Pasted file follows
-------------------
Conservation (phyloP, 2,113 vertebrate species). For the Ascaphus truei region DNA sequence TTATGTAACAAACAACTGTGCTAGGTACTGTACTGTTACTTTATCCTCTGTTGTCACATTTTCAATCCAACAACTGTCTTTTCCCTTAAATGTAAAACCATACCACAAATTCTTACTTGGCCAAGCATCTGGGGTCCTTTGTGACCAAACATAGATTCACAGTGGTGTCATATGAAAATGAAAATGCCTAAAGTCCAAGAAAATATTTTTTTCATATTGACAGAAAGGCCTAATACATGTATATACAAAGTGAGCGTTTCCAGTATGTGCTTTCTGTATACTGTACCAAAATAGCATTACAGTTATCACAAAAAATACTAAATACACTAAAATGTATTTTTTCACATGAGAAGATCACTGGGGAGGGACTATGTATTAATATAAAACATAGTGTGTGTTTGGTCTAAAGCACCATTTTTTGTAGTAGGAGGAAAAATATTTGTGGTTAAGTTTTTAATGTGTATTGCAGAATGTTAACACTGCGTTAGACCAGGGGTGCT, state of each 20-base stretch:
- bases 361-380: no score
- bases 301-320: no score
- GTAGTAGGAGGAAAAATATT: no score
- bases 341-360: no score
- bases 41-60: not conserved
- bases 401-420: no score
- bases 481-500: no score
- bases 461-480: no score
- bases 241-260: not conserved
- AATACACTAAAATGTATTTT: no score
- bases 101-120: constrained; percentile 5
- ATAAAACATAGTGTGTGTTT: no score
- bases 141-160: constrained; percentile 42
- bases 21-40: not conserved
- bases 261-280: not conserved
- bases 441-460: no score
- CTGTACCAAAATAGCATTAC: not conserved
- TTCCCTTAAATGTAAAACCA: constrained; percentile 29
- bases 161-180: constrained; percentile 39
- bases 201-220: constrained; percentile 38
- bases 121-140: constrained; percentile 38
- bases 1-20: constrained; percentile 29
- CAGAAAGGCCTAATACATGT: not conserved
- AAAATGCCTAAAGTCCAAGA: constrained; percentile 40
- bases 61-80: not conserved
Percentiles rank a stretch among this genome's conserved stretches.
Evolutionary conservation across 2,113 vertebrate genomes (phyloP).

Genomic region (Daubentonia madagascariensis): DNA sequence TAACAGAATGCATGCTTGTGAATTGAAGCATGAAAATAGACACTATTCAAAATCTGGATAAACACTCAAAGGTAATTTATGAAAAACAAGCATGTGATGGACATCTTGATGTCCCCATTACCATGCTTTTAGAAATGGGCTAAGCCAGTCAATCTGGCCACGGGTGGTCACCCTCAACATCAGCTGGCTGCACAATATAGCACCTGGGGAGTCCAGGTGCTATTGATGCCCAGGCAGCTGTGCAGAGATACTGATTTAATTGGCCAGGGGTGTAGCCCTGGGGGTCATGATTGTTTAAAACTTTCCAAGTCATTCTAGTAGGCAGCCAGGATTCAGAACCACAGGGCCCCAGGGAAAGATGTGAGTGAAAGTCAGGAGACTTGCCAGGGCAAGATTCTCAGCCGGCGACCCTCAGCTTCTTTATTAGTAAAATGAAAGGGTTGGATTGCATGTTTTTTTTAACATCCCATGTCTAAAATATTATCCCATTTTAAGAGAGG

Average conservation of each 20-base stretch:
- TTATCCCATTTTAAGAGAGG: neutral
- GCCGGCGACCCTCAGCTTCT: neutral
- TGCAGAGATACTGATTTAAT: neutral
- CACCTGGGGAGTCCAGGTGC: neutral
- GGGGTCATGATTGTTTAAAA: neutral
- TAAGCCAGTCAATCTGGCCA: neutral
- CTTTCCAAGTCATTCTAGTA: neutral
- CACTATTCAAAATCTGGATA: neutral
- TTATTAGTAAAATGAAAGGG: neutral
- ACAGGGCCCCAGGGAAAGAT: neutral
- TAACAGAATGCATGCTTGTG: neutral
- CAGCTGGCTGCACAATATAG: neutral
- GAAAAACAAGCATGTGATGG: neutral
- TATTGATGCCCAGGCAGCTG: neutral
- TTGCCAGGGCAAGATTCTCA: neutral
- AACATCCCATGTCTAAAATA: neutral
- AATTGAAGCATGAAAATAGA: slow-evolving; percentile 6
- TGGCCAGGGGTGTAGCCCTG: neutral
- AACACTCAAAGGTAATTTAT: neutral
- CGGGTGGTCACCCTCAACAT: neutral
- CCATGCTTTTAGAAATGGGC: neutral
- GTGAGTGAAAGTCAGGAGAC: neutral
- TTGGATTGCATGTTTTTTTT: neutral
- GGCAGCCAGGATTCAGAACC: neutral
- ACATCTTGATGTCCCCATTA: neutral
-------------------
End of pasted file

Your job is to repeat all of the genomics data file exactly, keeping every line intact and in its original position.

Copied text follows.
Conservation (phyloP, 2,113 vertebrate species). For the Ascaphus truei region DNA sequence TTATGTAACAAACAACTGTGCTAGGTACTGTACTGTTACTTTATCCTCTGTTGTCACATTTTCAATCCAACAACTGTCTTTTCCCTTAAATGTAAAACCATACCACAAATTCTTACTTGGCCAAGCATCTGGGGTCCTTTGTGACCAAACATAGATTCACAGTGGTGTCATATGAAAATGAAAATGCCTAAAGTCCAAGAAAATATTTTTTTCATATTGACAGAAAGGCCTAATACATGTATATACAAAGTGAGCGTTTCCAGTATGTGCTTTCTGTATACTGTACCAAAATAGCATTACAGTTATCACAAAAAATACTAAATACACTAAAATGTATTTTTTCACATGAGAAGATCACTGGGGAGGGACTATGTATTAATATAAAACATAGTGTGTGTTTGGTCTAAAGCACCATTTTTTGTAGTAGGAGGAAAAATATTTGTGGTTAAGTTTTTAATGTGTATTGCAGAATGTTAACACTGCGTTAGACCAGGGGTGCT, state of each 20-base stretch:
- bases 361-380: no score
- bases 301-320: no score
- GTAGTAGGAGGAAAAATATT: no score
- bases 341-360: no score
- bases 41-60: not conserved
- bases 401-420: no score
- bases 481-500: no score
- bases 461-480: no score
- bases 241-260: not conserved
- AATACACTAAAATGTATTTT: no score
- bases 101-120: constrained; percentile 5
- ATAAAACATAGTGTGTGTTT: no score
- bases 141-160: constrained; percentile 42
- bases 21-40: not conserved
- bases 261-280: not conserved
- bases 441-460: no score
- CTGTACCAAAATAGCATTAC: not conserved
- TTCCCTTAAATGTAAAACCA: constrained; percentile 29
- bases 161-180: constrained; percentile 39
- bases 201-220: constrained; percentile 38
- bases 121-140: constrained; percentile 38
- bases 1-20: constrained; percentile 29
- CAGAAAGGCCTAATACATGT: not conserved
- AAAATGCCTAAAGTCCAAGA: constrained; percentile 40
- bases 61-80: not conserved
Percentiles rank a stretch among this genome's conserved stretches.
Evolutionary conservation across 2,113 vertebrate genomes (phyloP).

Genomic region (Daubentonia madagascariensis): DNA sequence TAACAGAATGCATGCTTGTGAATTGAAGCATGAAAATAGACACTATTCAAAATCTGGATAAACACTCAAAGGTAATTTATGAAAAACAAGCATGTGATGGACATCTTGATGTCCCCATTACCATGCTTTTAGAAATGGGCTAAGCCAGTCAATCTGGCCACGGGTGGTCACCCTCAACATCAGCTGGCTGCACAATATAGCACCTGGGGAGTCCAGGTGCTATTGATGCCCAGGCAGCTGTGCAGAGATACTGATTTAATTGGCCAGGGGTGTAGCCCTGGGGGTCATGATTGTTTAAAACTTTCCAAGTCATTCTAGTAGGCAGCCAGGATTCAGAACCACAGGGCCCCAGGGAAAGATGTGAGTGAAAGTCAGGAGACTTGCCAGGGCAAGATTCTCAGCCGGCGACCCTCAGCTTCTTTATTAGTAAAATGAAAGGGTTGGATTGCATGTTTTTTTTAACATCCCATGTCTAAAATATTATCCCATTTTAAGAGAGG

Average conservation of each 20-base stretch:
- TTATCCCATTTTAAGAGAGG: neutral
- GCCGGCGACCCTCAGCTTCT: neutral
- TGCAGAGATACTGATTTAAT: neutral
- CACCTGGGGAGTCCAGGTGC: neutral
- GGGGTCATGATTGTTTAAAA: neutral
- TAAGCCAGTCAATCTGGCCA: neutral
- CTTTCCAAGTCATTCTAGTA: neutral
- CACTATTCAAAATCTGGATA: neutral
- TTATTAGTAAAATGAAAGGG: neutral
- ACAGGGCCCCAGGGAAAGAT: neutral
- TAACAGAATGCATGCTTGTG: neutral
- CAGCTGGCTGCACAATATAG: neutral
- GAAAAACAAGCATGTGATGG: neutral
- TATTGATGCCCAGGCAGCTG: neutral
- TTGCCAGGGCAAGATTCTCA: neutral
- AACATCCCATGTCTAAAATA: neutral
- AATTGAAGCATGAAAATAGA: slow-evolving; percentile 6
- TGGCCAGGGGTGTAGCCCTG: neutral
- AACACTCAAAGGTAATTTAT: neutral
- CGGGTGGTCACCCTCAACAT: neutral
- CCATGCTTTTAGAAATGGGC: neutral
- GTGAGTGAAAGTCAGGAGAC: neutral
- TTGGATTGCATGTTTTTTTT: neutral
- GGCAGCCAGGATTCAGAACC: neutral
- ACATCTTGATGTCCCCATTA: neutral